Where collectors are not able to satisfy that a description in an auction catalogue is correct, they will either not bid at all or will build a risk factor into their bid, this can cause a coin to make a lower than expected price.
Conversely, where educated collectors are able to satisfy themselves that a particular coin is actually more valuable than the catalogue description represents, they will have no hesitation bidding the coin up to a level that they believe the coin is worth, and this is where a coin will make a much higher than expected price.
My research into auction results for the Melbourne Centenary florin over the past few decades clearly shows this has occurred. Some coins have sold for significantly more than their estimate (which would indicate that the buyer determined the coin was a different type to that which was attributed by the auctioneer), while others were either unsold or sold for significantly less than the estimate – this indicates that the buyers present on the day determined that the coin was not as described.
So how many examples exist, and how frequently do they become available to collectors? My research yields the following numbers of each type of Centenary florin that has turned up at auction in the past 20 years:
|Proof Die I||: 1|
|Proof Die II||: 1|
The final category includes those coins that have made a price which indicates that the coin was of a different type to that attributed to it by the auctioneer, but where I do not have direct knowledge of what the die type was. Correspondence with numismatists that attended those sales and viewed the coins will yield more information on the die types of the as yet unattributed coins, however this may not be definitive.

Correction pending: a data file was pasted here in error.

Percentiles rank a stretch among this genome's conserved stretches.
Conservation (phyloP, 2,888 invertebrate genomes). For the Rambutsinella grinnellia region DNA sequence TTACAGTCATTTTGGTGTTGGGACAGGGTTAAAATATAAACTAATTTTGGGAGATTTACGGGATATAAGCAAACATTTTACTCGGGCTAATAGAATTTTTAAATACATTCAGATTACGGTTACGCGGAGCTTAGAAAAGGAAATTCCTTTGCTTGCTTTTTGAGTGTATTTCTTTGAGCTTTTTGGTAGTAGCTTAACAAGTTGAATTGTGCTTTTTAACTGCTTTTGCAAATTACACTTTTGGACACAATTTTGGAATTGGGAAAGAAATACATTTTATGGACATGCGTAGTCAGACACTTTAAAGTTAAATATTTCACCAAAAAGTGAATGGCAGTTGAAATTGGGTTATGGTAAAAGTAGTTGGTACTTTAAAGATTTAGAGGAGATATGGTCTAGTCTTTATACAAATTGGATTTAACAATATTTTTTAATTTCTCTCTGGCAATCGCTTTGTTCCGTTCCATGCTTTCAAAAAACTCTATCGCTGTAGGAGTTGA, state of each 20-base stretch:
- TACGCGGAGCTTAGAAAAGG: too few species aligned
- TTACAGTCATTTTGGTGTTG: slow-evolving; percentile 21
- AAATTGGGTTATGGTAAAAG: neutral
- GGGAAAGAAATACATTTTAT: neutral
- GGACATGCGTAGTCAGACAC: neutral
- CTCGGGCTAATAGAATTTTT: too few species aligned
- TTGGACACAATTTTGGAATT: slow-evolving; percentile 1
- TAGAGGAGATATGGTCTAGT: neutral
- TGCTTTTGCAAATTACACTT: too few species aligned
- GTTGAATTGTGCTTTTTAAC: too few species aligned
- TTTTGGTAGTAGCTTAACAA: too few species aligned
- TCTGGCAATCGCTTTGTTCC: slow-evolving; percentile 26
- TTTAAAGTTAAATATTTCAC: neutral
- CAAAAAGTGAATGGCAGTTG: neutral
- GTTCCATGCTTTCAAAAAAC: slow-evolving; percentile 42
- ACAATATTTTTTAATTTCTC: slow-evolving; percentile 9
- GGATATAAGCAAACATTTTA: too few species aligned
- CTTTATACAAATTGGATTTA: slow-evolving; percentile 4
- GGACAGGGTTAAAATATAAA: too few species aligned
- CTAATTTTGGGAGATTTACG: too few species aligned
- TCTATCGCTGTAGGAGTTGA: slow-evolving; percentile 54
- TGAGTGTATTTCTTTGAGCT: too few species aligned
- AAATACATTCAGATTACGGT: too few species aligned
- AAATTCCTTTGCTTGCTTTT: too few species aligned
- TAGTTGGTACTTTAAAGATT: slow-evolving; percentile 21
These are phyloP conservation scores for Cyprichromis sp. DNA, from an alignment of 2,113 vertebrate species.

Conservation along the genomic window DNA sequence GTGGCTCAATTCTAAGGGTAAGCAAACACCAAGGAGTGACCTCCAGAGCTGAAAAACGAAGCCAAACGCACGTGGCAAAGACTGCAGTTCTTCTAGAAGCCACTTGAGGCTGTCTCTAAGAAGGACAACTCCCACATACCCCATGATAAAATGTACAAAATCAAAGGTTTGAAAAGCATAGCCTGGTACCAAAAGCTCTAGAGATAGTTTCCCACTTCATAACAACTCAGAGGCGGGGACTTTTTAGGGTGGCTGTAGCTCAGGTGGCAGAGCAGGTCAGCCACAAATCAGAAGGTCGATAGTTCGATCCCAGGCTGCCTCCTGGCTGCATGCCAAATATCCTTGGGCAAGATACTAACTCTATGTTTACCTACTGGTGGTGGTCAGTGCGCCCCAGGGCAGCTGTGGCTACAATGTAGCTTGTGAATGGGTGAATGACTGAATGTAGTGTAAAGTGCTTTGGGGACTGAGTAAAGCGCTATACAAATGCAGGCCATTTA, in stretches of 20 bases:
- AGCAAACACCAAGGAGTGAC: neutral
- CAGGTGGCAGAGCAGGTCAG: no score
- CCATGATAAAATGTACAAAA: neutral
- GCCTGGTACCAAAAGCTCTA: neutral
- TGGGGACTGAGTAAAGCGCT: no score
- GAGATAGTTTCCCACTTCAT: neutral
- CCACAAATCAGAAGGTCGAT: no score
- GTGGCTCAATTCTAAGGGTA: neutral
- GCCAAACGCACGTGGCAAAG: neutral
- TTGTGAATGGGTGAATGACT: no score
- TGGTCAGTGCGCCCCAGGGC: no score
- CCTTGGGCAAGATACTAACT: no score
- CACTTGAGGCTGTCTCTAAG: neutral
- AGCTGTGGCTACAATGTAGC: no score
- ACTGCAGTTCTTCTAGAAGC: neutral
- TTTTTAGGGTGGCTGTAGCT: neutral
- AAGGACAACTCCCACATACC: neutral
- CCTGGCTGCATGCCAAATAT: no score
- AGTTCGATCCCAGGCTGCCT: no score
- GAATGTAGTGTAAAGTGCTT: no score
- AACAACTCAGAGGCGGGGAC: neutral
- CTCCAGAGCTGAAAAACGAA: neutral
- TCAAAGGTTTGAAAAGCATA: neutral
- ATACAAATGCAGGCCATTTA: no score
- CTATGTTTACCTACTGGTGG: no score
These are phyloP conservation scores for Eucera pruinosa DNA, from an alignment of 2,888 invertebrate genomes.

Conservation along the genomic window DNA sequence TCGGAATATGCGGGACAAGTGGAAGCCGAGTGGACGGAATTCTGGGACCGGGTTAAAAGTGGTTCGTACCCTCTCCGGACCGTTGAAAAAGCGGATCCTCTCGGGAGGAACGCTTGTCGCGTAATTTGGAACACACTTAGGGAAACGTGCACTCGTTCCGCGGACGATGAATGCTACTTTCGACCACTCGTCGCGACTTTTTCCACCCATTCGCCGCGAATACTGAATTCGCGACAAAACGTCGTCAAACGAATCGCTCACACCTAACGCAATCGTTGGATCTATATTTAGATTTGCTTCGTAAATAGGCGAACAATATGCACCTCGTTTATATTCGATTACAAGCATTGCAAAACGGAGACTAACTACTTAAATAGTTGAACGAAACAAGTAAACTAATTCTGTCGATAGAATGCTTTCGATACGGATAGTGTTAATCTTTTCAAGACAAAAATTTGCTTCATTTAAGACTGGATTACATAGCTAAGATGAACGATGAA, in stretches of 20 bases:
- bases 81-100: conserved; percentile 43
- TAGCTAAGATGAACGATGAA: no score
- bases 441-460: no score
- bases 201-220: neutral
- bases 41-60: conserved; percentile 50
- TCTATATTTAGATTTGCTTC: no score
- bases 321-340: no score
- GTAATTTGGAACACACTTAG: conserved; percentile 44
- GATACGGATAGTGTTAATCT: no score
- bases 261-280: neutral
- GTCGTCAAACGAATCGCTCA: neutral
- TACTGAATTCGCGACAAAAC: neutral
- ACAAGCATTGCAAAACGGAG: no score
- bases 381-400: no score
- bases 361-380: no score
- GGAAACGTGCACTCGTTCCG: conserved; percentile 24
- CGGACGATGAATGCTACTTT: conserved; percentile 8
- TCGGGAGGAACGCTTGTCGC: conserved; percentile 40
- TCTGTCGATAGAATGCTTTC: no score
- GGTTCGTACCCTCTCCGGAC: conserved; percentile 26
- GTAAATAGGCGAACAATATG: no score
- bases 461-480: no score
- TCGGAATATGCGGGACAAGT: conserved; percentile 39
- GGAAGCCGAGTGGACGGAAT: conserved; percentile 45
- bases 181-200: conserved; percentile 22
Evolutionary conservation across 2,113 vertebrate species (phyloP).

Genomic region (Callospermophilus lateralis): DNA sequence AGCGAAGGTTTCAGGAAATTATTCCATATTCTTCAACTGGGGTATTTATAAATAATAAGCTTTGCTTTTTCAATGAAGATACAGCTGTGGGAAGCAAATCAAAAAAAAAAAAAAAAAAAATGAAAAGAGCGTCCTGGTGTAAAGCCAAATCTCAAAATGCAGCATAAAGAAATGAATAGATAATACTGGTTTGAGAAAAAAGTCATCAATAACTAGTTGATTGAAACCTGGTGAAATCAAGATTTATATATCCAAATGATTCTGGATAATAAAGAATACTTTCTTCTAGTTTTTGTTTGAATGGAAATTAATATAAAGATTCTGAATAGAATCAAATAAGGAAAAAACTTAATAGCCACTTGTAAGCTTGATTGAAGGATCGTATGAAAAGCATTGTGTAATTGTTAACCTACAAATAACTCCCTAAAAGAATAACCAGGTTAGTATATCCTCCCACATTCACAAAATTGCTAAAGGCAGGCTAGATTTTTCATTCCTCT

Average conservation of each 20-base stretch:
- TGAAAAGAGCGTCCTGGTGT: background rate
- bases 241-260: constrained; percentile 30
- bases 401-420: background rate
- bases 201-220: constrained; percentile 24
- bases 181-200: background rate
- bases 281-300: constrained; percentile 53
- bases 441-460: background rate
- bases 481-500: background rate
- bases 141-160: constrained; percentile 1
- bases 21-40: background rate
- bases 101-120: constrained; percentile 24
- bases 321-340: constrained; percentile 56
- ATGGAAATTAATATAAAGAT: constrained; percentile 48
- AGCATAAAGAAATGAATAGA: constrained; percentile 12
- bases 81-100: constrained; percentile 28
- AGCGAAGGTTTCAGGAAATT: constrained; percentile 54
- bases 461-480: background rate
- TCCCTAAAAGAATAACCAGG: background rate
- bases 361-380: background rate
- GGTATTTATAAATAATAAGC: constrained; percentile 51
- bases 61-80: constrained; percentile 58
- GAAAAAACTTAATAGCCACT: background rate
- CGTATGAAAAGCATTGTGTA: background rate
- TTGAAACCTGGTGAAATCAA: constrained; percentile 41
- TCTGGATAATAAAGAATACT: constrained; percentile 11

What is known is that the two record coins retained by the Melbourne Mint, and now housed at the Museum of Victoria, were both struck by the specimen dies. This indicates that despite it being the standard practice for Royal Mint branch staff to strike proof coins for record or presentation purposes, it was the specimen strikes of the 1934/5 Melbourne Centenary florin that filled that important role.
When we compare the rarity of each type of this coin then with other specimen & proof coins of the same period, we can see that all of the non-circulation strikes of the Melbourne Centenary florin offer excellent value for money at present:
|Coin||Current Cat. Value||Rarity|
|Proof 1937 Crown||$60,000||31 at auction since 1995, 13 in FDC condition|
|Proof 1927 Canberra Florin||$60,000||44 at auction since 1995, 26 in FDC condition|
|Proof 1934/5 Centenary Florin (Both types)||$7,500||2 positively identified at auction since 1995|
|Specimen 1934/5 Centenary Florin||$40,000||5 positively identified at auction since 1995|
These figures indicate to me that the potential for further capital growth of the non-circulation strikes of the Melbourne Centenary Florin is quite strong – these coins will need to appreciate significantly before they reach the same price levels that items of comparable rarity are currently commanding.
Indeed, since the non-circulation 1934/5 Centenary florins are rarer as a type than a number of the items listed above, it has the potential to appreciate even further. (A proof 1937 Crown commands $60,000 in FDC condition currently, yet seven have been seen at auction. In addition, another 5 proof 1938 crowns in FDC condition have been sighted over the same period.)
If you have funds that you are interested in allocating to a top quality item in the Australian rare coin market, in my opinion you simply can't go past this coin. Don't hesitate to email or telephone your interest – as we've seen from the above auction figures, since if past experience is any guide, a comparable example won't be on the market for some time.